fast electron transfer reaction having msec or nsec order rate
according to the "electron tunnelling pathway" (Beratan
et al., 1991) or "quantum biomechanics" (Dutton and
Mosser, 1994). However, the distance or thickness between the
proximal protein surface and the heme is ca. 8 * based on the
P450 101 crystal structure (Poulos et al., 1985). This range
is rather thin and within the rage 10-25 * of electron tunnelling
or quantum biomechanics (Beratan et al., 1991; Dutton and Mosser,
1994; Dryhurst and Niki, 1988; Evenson and Karplus, 1993; Pelletier
and Kraut, 1992; Zhou et al., 1995). Floppy through-space contacts
are suggested to be more important than p-electron pathways for
the intramolecular electron transfer according to electron tunnelling
pathways mechanism (Beratan et al., 1991). Hydrogen bonds and
reorganization energies of peptides are also suggested to be more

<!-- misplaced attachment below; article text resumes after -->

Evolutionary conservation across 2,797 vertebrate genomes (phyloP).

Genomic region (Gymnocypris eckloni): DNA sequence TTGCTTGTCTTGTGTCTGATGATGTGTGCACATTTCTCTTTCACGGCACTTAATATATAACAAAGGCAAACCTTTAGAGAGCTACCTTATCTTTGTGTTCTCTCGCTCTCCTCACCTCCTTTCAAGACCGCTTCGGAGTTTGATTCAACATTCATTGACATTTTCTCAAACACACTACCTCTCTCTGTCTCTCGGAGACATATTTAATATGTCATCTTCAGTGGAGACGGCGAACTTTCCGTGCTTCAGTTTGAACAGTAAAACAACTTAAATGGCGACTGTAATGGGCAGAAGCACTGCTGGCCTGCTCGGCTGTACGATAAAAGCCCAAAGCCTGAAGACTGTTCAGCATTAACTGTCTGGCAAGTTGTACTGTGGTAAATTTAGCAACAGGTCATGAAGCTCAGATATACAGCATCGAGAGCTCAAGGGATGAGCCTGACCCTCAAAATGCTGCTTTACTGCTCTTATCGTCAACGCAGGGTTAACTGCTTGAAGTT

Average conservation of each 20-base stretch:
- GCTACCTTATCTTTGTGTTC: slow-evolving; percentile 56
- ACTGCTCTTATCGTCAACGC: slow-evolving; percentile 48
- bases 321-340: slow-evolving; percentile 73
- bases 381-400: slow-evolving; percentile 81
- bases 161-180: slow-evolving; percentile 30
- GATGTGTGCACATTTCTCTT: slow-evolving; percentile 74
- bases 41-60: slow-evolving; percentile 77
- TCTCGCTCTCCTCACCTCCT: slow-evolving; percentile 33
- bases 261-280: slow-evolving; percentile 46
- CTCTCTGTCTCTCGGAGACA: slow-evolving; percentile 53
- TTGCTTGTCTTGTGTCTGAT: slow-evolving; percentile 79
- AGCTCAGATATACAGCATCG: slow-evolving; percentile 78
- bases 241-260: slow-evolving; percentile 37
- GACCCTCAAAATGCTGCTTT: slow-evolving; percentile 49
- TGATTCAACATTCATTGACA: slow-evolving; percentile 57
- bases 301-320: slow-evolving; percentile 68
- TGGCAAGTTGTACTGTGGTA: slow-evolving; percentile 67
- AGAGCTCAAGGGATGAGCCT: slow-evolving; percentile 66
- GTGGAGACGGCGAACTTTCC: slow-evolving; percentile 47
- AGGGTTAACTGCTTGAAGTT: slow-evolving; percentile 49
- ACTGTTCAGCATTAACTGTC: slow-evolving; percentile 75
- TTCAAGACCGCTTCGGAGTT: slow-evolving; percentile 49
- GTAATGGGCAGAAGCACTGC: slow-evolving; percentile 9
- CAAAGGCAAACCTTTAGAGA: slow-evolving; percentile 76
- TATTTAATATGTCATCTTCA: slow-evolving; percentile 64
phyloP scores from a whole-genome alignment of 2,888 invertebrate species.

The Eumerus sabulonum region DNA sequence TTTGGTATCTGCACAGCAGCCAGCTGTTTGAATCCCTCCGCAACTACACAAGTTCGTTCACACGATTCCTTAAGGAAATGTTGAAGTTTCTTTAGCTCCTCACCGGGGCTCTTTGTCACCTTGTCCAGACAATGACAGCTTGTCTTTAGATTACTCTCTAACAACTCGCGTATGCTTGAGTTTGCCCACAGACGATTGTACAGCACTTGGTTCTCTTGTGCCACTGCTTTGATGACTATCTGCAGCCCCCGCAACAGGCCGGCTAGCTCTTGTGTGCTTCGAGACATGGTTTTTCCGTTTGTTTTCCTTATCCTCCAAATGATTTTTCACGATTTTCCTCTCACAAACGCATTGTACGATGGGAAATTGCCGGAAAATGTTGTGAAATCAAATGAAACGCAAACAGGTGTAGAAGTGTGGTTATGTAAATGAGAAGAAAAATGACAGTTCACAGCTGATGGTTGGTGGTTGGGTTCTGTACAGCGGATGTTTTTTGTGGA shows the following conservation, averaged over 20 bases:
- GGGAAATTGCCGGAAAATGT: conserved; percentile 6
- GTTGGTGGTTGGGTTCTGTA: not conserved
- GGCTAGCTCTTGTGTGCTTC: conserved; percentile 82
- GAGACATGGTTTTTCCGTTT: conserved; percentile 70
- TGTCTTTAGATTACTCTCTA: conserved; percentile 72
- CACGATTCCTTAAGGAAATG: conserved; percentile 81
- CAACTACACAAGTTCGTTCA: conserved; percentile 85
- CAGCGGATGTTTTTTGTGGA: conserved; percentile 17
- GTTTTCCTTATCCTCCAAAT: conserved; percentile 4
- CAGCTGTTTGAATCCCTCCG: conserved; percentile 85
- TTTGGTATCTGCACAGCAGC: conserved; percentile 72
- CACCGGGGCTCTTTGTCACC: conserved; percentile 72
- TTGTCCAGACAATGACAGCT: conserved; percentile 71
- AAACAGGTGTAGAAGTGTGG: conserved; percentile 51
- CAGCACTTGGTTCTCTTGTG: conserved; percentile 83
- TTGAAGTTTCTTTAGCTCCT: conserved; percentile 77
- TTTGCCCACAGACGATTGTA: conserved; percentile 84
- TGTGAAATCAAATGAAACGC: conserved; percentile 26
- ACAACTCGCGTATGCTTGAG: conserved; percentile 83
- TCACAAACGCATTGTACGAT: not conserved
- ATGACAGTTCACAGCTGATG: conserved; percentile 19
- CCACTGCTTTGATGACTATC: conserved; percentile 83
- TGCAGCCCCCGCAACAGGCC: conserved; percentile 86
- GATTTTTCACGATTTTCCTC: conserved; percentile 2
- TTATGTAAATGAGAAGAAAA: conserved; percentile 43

important than electron tunnelling according to quantum biomechanims
theory (Dutton and Mosser, 1994). According to those mechanisms,
p-electrons of aromatic amino acids are not required for intramolecular
electron transfer after electrons contact the protein surface.
Thus, it is possible that electrons skip to the heme active site
from the protein surface without passing through any specific
chemical bonds. As a matter of fact, the P450 heme easily accepts
electrons from photo-reduced dyes that perhaps bind to P450 protein
surface site(s) different from the reductase (Nakano et al., 1995,
1996). Together, it seems most likely that the aromatic amino
acid residues are not essential for the intra- and intermolecular
electron transfer reaction of the P450 system. The aromatic residue
may instead contribute to form the protein three-dimensional structure